Episode 66: Unpacking Cultural Anthropology with Sydney Laws

In Episode 66, Dan Dissinger talks with recent graduate of USC’s Film and Television Production program Sydney Laws about how Black stories are represented in media, cultural anthropology, and Storytelling versus Story-breaking.

Sydney Laws is a very proud ATLien and recent graduate of USC’s Film and Television Production program. She defines herself as a creative, particularly a filmmaker, who finds her current interests at the exciting and often-overlooked intersection of storyteller and cultural anthropology. Her main focus is on marshalling ethnographic insight into the creative realm in an attempt to influence the interpersonal nature of society and shape broader social structures. Though her current projects are nonfiction, Sydney typically enjoys crafting fiction and fantasy stories to actualize this goal. She currently works as Associate Producer at The Skin Deep, an interactive studio focused on human connection and, what Sydney deems, a ‘true feat of visual anthropology’. 

This episode was recorded on June 25th, 2021. Because we recorded via Zoom, there may be occasional audio hiccups. Our theme song is “4 am” by Makaih Beats. You can subscribe to the podcast on Apple PodcastsSpotify, and Stitcher and follow us on Twitter @WritingRemixPod

People and Texts Mentioned in the Episode

“I currently find myself, at least storytelling wise, at the intersection of filmmaking and cultural anthropology.” -Sydney Laws

“If I dream about a story, and that’s coming from an alternate reality, [and] I’m bringing it into this reality, it feels exactly like you’re breaking it in here.” -Sydney Laws

“[Cultural anthropology] I love that word […] about a year ago or two years ago, I didn’t know the term for what it was I was consistently doing throughout my life, and then when I found it, it was like being in love for the first time.” -Sydney Laws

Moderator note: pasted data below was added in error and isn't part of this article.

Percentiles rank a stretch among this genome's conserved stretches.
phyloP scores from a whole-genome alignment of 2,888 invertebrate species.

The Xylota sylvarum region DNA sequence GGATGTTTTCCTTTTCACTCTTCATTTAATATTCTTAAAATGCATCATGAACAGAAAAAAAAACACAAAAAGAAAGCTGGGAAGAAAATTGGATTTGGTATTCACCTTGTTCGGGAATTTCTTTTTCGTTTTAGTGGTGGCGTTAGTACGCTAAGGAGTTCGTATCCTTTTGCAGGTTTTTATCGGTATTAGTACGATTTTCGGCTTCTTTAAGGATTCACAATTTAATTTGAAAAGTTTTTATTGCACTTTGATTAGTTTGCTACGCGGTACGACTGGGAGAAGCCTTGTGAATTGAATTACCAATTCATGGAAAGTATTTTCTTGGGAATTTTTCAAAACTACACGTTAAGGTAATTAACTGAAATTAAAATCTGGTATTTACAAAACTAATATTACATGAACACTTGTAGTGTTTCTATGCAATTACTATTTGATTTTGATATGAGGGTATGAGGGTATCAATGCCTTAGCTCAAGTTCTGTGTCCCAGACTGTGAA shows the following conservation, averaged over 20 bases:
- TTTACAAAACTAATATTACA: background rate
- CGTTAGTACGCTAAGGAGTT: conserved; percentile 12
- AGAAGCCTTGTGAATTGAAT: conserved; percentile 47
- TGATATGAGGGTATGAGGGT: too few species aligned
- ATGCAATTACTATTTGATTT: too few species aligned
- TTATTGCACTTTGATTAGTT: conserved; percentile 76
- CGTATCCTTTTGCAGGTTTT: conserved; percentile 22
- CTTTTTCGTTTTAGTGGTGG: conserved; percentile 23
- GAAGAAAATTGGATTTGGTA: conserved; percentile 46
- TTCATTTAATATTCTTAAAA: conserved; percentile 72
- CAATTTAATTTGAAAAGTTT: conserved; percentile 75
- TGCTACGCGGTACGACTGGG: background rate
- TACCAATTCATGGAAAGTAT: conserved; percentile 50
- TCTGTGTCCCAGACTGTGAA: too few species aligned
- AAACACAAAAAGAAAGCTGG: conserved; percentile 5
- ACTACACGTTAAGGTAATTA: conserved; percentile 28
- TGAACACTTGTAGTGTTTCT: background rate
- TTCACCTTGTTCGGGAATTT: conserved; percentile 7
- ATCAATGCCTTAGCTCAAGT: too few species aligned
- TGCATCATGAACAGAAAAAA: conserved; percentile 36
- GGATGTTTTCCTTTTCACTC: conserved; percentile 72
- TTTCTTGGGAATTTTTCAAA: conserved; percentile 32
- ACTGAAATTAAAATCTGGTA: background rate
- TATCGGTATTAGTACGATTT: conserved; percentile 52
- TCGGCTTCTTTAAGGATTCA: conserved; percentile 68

“I would like to be [Zora Neale Hurston] in the film realm, being able to use ethnographic insight to inform the creative realm.”
-Sydney Laws

“The first image of a Black person in this country, many times, was in shackles. So if that was the first thing that anyone in this nation saw, how do you think 400 years from now we’re going to be seen?”
-Sydney Laws

“Most of the things that I have written about in my films has been about, not even in my film class, it’s been in a literature class, it’s been in a history class, so if we’re banning critical race theory, it’s laughable […] it’s so ingrained in every part of who this nation is.”
-Sydney Laws

“[Birth of a Nation] led to the KKK being reborn and then all of this racial violence […] especially in the 1920s when you see the height of lynching […] particularly Black men being lynched […] and it’s all because of this image that was created in 1915 with Birth of a Nation.” -Sydney Laws

“It’s really nice to see yourself on screen […] but it’s much more than that, it genuinely comes down to a matter of life and death for a lot of people when you actually look into how it impacts the mind.”
-Sydney Laws

“You are at the whim of someone else’s imagination, constantly.”
-Sydney Laws

“I’m acutely aware of how the mind works given all of this history, so how can I tell the stories I want to tell, but tell them in an authentic and accurate way that’s also going to be putting humanity at the forefront and going to be ensuring my safety.” -Sydney Laws

“Is it possible for a film to actually hold a sense of double-consciousness?” -Sydney Laws

“It’s a tactic, honestly, this idea that Black stories and minority stories aren’t relatable […] That means that Black love is something that is not relatable and it leads to Black people [being] something that is not relatable and it’s just another tactic to further this divide.” -Sydney Laws

Call for Contributors
Humanities Podcasting Symposium
October 15-16, 2021

The Humanities Podcasting Network is inviting expressions of interest for our first annual symposium on academic podcasting. Please use this survey to indicate which kinds of event(s) you’d be interested in organizing and to briefly describe your proposed topic. The deadline for submissions is July 15, 2021.

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